Mangyongdae Native House
The humble thatched hut on the outskirts of Pyongyang where North Korea’s first leader Kim Il Sung was born and raised. Now a site of revolutionary pilgrimage and prominent North Korean cultural icon, visitors can see his family home and possessions and drink from the well. Usually busy with locals coming to pay tribute and take souvenir photos, especially on occasions such as the leader’s birthday and other public holidays.
- Mangyongdae Native House is treated like a sacred place by Koreans. Please note to be respectful.
- You can drink from the well just outside the house. It’s considered good luck! It’s tradition to scoop water out of the bucket and drink using a halved gourd.
- This is a good place to get a souvenir photo with the locals.
Best times to visit
- Holidays and weekends for a bit of bustle.
The Kim family’s home in the early 20th century. It is now preserved as a site of pilgrimage and a national icon.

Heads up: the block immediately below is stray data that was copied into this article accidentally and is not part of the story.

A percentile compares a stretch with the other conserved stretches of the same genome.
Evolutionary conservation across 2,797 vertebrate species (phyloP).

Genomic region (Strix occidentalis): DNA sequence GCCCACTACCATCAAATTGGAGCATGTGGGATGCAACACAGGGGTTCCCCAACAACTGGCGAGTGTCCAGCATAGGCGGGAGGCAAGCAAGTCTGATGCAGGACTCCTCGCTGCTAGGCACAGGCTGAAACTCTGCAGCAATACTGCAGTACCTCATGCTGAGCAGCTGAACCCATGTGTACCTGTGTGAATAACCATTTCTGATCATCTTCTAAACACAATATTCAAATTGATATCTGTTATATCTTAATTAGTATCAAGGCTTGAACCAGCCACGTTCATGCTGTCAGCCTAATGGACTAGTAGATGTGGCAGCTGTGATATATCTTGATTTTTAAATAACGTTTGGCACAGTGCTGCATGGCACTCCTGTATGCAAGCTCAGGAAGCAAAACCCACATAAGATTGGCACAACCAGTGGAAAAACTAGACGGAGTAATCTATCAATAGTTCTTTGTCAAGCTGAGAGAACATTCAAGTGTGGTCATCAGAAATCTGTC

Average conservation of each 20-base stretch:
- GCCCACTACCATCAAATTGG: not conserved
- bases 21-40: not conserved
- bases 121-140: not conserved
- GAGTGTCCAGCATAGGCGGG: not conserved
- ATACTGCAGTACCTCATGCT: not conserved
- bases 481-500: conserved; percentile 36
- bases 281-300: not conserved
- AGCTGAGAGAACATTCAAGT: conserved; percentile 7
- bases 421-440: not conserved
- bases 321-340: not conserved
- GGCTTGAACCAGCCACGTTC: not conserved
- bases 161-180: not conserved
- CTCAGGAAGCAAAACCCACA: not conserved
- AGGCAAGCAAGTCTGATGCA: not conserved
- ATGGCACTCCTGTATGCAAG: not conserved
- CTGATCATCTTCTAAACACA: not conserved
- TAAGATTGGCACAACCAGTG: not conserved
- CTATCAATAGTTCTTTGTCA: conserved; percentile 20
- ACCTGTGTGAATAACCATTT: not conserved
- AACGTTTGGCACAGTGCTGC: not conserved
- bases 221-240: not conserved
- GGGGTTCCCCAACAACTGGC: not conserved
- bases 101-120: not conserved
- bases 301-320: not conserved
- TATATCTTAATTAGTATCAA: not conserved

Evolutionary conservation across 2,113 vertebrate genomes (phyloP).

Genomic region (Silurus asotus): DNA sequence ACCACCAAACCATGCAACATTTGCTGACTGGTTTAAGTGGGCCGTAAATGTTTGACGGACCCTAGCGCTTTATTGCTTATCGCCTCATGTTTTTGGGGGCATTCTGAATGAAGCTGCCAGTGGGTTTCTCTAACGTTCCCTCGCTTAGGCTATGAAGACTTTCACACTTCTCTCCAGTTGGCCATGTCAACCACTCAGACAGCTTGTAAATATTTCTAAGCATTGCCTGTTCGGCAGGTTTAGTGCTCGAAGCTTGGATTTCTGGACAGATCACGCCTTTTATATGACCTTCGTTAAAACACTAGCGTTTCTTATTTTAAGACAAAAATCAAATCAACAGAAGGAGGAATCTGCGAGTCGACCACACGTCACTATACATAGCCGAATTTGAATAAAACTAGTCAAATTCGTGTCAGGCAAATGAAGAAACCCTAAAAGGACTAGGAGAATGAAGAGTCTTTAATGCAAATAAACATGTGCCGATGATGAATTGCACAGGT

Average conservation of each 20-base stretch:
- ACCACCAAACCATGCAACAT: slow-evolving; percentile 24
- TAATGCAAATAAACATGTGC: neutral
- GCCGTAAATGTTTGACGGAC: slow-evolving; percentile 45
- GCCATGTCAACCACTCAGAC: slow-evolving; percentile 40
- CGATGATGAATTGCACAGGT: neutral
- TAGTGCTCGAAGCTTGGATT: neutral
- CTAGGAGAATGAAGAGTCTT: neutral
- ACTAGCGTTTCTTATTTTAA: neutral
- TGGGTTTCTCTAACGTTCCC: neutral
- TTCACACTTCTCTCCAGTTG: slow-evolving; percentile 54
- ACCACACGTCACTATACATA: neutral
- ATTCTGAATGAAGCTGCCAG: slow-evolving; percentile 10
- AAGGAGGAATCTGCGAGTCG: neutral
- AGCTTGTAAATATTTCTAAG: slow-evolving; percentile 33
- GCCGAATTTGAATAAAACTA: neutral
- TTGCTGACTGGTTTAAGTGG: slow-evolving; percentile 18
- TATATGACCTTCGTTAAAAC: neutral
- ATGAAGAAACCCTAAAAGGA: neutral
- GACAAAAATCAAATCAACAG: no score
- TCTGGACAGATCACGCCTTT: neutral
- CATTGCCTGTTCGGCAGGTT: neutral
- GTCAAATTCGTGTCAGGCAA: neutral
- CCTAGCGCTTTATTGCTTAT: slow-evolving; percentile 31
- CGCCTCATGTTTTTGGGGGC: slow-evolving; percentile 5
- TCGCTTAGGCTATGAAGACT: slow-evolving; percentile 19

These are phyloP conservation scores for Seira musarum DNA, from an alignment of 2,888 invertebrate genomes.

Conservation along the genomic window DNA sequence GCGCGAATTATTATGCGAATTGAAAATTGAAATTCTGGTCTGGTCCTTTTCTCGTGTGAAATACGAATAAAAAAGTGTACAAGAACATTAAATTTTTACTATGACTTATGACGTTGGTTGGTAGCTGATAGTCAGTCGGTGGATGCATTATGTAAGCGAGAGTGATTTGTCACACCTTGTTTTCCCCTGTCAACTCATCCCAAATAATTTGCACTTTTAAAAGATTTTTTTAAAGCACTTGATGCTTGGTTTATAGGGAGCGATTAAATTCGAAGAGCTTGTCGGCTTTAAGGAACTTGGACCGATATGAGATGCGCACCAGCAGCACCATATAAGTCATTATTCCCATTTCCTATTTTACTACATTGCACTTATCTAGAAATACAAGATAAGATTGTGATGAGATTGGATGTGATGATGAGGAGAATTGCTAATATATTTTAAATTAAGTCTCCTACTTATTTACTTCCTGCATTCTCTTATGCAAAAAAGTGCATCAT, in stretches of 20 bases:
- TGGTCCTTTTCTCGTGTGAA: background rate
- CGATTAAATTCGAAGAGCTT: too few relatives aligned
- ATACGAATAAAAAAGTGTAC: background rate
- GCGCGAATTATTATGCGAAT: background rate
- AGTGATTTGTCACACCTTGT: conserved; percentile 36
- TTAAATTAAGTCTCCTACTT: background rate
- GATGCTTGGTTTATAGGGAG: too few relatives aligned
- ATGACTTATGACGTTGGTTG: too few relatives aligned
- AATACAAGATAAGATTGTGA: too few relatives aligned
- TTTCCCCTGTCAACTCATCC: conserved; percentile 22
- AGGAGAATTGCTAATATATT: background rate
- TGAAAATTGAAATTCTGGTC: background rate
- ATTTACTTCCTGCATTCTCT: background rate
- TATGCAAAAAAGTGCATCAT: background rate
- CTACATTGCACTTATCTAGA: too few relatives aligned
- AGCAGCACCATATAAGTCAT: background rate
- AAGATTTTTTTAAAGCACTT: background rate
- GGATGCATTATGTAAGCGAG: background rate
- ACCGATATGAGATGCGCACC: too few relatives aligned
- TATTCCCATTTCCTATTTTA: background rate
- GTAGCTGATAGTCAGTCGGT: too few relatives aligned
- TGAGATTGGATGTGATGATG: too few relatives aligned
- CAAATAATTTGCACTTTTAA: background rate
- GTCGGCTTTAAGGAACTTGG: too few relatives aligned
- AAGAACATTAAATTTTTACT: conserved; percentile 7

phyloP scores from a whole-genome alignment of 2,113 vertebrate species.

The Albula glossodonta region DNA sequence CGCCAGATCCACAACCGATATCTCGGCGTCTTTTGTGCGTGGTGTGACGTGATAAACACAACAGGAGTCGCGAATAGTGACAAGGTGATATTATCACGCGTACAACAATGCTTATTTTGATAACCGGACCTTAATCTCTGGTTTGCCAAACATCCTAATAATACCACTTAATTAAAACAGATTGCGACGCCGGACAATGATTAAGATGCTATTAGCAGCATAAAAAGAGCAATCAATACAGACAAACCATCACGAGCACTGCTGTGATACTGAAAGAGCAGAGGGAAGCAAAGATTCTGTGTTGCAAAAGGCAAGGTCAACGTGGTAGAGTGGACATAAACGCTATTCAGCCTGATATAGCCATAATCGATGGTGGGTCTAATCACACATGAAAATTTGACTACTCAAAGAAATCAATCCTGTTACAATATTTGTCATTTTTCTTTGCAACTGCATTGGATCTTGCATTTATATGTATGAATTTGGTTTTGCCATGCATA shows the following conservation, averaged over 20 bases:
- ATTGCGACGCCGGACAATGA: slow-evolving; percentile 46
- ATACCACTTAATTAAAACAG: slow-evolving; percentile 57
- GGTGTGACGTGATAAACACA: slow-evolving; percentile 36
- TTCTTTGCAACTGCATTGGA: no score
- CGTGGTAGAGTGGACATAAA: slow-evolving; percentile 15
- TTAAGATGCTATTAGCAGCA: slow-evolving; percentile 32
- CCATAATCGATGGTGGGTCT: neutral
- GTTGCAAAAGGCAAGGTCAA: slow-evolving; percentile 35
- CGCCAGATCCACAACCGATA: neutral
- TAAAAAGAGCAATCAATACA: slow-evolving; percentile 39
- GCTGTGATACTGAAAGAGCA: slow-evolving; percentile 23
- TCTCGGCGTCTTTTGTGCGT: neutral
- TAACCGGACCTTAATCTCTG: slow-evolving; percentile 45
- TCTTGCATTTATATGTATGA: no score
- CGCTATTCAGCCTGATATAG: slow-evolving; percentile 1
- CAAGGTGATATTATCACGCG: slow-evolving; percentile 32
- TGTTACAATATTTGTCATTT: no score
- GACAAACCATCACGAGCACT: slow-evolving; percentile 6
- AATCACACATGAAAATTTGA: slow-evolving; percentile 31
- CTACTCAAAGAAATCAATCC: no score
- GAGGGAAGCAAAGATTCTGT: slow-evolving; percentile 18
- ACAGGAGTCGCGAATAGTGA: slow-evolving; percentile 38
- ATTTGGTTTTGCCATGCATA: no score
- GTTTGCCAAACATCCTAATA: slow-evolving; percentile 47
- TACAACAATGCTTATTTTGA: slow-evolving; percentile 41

- Mangyongdae is a North Korean cultural icon. You will see images of Mangyongdae Native House frequently in North Korean art and design, as well as in the media.
- The song being played out of the speakers near the house is “Nostalgia” (사향가；思鄉歌). The song was written by Kim Il Sung himself, and expresses the longing he felt for his home in Pyongyang during the time he was a guerrilla in Manchuria. He left Pyongyang in 1925 and didn’t return until 1945.
- In the courtyard is a deformed pot with an interesting backstory. Kim Il Sung’s family was so poor it was the only one they could afford because it was sold at a substantial discount due to its warped shape.
- Pictures from inside the family home: